TWENTY-EIGHT: Seventh Street – East Village, 1947
How peculiar it was that as Kaspar Delancey lay face-up on East Seventh Street he could recall only the good that had ever touched his life: his first piece of Coney Island saltwater taffy melting on his tongue; his father opening the front door the day he returned home from the war; the apple tree in his backyard; tickertape parades; sitting on 23rd Street with his best friends, watching the girls’ skirts blow with the wind; riding the cable cars to Battery Place. The falling snow cleansed his soul, even as his mind was preparing to set his one last sin free. The heavy flakes danced upon his one good eye, but he did not blink them loose. The snow graced his cracked lips with a moment of wet respite; it tickled, but he could not bring himself to lick it away. That one last memory was slipping from his grasp, like trying to keep an ocean liner from leaving port, almost out of his grip entirely.
It was the other cop, Sergeant Oster, whom Kaspar had just wrung the life out of, as though the bullet wound would not have been sufficient. Kaspar left the bloodied man on the station platform before hustling back up to the street. Buster Broome, tenacious as ever, was still on his trail, and Kaspar knew as soon as he spotted it that the parked car with its engine running would be the fastest way back to the South Street Seaport. It was a United Nations limousine of all things, but there was no driver inside. Maybe he had run across 33rd for a pack of Lucky Strikes? Or maybe he’d stopped for an impromptu photo of the Empire State Building? Whatever the reason for such fortuitous charity, Kaspar did not consider it for long. He settled into the driver’s seat and closed the door without anyone suspecting anything. But before laying his weathered sole on the pedal, Kaspar stopped himself. It wasn’t out of fear because he knew for certain he would never be caught, especially if Broome was the only one who insisted on doing the chasing. That detective was the only person to come close, but Broome would surely have to admit defeat sooner or later, wouldn’t he?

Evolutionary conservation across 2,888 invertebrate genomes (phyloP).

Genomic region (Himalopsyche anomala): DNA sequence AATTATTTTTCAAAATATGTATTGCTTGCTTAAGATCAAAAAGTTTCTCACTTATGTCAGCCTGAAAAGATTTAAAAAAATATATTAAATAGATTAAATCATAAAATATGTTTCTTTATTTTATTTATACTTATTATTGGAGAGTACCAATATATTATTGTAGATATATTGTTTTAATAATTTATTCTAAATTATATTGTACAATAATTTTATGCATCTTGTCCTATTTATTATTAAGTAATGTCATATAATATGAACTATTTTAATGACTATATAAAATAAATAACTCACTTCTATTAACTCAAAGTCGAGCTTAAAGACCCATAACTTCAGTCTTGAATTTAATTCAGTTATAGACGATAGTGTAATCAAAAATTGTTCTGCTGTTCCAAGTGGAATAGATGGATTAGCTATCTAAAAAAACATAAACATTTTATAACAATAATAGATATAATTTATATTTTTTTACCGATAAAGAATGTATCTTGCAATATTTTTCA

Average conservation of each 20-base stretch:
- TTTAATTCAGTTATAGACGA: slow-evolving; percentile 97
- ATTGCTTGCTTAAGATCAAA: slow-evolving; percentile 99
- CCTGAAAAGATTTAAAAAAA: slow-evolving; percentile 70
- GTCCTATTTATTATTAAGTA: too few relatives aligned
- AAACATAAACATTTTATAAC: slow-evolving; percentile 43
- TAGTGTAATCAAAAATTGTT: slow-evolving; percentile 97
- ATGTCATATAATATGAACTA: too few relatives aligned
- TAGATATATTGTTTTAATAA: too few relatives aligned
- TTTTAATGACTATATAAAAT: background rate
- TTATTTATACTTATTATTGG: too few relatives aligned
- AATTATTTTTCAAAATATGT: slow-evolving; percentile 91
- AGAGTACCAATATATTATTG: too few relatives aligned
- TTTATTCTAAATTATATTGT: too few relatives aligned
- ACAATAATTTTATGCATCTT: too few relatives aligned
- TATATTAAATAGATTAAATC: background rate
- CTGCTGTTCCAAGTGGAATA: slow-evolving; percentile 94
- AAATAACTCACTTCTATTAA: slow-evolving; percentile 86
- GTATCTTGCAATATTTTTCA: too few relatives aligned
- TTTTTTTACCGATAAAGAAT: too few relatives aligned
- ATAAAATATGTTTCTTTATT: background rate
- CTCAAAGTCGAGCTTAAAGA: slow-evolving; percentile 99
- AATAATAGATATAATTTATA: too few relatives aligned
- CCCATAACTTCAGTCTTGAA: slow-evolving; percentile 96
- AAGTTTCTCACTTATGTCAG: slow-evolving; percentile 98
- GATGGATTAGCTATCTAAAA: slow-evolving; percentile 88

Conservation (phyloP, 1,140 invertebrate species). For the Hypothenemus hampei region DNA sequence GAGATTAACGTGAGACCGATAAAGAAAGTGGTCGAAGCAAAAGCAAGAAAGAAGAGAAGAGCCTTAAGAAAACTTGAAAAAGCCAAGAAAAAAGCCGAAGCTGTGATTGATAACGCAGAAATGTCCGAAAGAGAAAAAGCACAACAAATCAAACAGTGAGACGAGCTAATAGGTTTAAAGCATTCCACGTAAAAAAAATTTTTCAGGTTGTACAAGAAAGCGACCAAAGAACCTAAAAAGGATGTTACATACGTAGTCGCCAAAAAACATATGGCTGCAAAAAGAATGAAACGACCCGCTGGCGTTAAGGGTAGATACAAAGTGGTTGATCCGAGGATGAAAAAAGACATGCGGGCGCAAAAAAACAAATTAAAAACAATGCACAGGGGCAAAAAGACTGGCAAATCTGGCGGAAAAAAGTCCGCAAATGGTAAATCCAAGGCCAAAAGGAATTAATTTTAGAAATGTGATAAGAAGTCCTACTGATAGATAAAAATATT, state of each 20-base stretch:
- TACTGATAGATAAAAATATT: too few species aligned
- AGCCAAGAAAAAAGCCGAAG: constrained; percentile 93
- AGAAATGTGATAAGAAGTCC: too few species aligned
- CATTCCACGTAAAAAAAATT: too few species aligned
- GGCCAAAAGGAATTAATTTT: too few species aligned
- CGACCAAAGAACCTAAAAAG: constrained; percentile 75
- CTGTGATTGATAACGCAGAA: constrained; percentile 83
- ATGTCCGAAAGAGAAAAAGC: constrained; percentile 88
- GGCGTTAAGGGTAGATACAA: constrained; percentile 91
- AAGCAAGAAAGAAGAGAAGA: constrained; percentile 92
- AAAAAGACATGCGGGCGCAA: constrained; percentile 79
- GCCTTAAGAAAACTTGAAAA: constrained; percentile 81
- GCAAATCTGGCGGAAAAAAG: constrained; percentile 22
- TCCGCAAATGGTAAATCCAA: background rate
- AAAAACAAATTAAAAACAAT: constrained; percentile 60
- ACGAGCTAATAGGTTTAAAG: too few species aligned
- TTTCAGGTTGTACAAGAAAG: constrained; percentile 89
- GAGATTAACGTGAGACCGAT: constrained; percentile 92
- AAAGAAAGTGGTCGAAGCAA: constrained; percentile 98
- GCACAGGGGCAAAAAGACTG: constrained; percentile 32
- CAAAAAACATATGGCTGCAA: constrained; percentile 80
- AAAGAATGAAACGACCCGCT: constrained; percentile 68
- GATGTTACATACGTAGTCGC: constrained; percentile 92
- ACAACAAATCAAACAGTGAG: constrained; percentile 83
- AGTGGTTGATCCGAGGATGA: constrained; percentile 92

Kaspar turned and released the key, and the engine slowly sputtered into silence. Maybe South Street was exactly where Broome would look for him? Maybe Kaspar should head uptown instead? Or leave the city entirely? No. He’d rather die than give in first. Opening the door, he stepped back out onto 33rd Street. There was a buzz in the air, but there was also an eerie silence; it was the kind of feeling one gets the moment before something horrible hits, before there’s a chance to do anything about it. And that’s when Kaspar Delancey saw him: Buster Broome was standing on Fifth Avenue, his pistol drawn, no more than two hundred feet away. The two men stared at one another, both knowing what they wanted to say but neither willing to utter the first word. Kaspar stepped back an inch, just as Broome inched forward a step.
But no one around them paid any attention to either man. One woman turned her head up, noticing something in the sky. Another man pointed. The buzz in the air grew louder, the unnerving silence ever quieter. There was a scarf floating gently on a breeze, like a bird with no particular destination. Something else followed behind it, something much heavier than a bird. One man muttered something to Jesus. Another said something incomprehensible to God. Kaspar knew neither would be able to help. A woman shrieked. Another fainted, hitting the sidewalk hard. But not nearly as hard as Evelyn McHale hit when she fell from the sky. Falling eighty-six floors from the Empire State Building’s observation deck, Evelyn McHale crashed into the roof of the parked limousine with a heavy thud. If Kaspar Delancey had not second-guessed himself he would have been just as dead as she. As Manhattan crowds often do, they gathered quickly. People shouted, and Kaspar only had a moment to see her body, smashed into the husk of the automobile, posed elegantly like she had meant to land just so. Her lips still wet with life; her eyebrows smiled as if having a pleasant dream; her suicide already a work of art. Kaspar reached out for her just as Broome finally reached for him.
So many times he had cheated death, and for what? Just to lie helplessly on East Seventh staring up at the snow and waiting for everything to simply stop? That didn’t seem fair at all. The flickering light outside McSorley’s Old Ale House seemed to be the one indication that life still persisted. Drunken men hollered wildly inside.
With his mind now a clean, blank slate, Kaspar brushed the snow from his face and sat up. He couldn’t recall when or why he ever decided to lie down in the middle that street. Kaspar had no idea if the detective had ever managed to catch him; in fact, the name Buster Broome no longer had any meaning to him. Nor could he recollect the reasons for why he had forgotten all of the atrocities he’d ever committed. But for some reason, as his thoughts and his world slowly faded away, Kaspar Delancey was finally thinking of himself as a better man.